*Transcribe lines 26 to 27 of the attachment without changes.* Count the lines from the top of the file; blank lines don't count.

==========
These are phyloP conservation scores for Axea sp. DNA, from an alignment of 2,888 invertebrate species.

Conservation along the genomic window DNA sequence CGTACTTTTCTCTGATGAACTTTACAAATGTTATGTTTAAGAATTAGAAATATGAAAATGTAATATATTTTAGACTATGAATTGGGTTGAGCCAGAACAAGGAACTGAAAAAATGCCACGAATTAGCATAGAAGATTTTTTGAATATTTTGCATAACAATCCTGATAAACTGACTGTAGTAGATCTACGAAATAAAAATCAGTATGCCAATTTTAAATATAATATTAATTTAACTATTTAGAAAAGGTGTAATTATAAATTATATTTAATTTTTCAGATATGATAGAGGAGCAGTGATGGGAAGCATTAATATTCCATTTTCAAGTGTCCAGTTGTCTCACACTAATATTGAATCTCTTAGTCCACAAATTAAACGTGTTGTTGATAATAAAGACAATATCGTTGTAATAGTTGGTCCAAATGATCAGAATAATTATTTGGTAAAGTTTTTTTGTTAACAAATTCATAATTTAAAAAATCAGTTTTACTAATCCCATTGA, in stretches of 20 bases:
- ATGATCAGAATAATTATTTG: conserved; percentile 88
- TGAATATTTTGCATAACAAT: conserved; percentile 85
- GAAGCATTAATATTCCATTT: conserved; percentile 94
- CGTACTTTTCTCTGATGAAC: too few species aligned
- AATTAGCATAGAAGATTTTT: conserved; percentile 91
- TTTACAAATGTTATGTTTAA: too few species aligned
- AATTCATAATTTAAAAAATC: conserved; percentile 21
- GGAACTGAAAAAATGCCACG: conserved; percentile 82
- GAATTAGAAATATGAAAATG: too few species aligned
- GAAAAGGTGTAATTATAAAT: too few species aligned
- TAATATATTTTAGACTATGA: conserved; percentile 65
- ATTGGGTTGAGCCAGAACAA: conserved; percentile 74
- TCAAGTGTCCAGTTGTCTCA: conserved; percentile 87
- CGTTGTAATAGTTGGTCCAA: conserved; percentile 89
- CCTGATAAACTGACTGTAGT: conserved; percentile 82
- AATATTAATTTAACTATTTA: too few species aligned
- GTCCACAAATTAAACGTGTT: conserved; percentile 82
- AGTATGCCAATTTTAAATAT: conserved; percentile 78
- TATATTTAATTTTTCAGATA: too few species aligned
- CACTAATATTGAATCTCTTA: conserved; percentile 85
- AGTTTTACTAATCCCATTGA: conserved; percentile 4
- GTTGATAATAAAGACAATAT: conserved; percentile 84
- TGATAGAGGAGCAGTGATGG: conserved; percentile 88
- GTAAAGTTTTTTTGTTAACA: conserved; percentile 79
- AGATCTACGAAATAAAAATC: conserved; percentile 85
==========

- GTAAAGTTTTTTTGTTAACA: conserved; percentile 79
- AGATCTACGAAATAAAAATC: conserved; percentile 85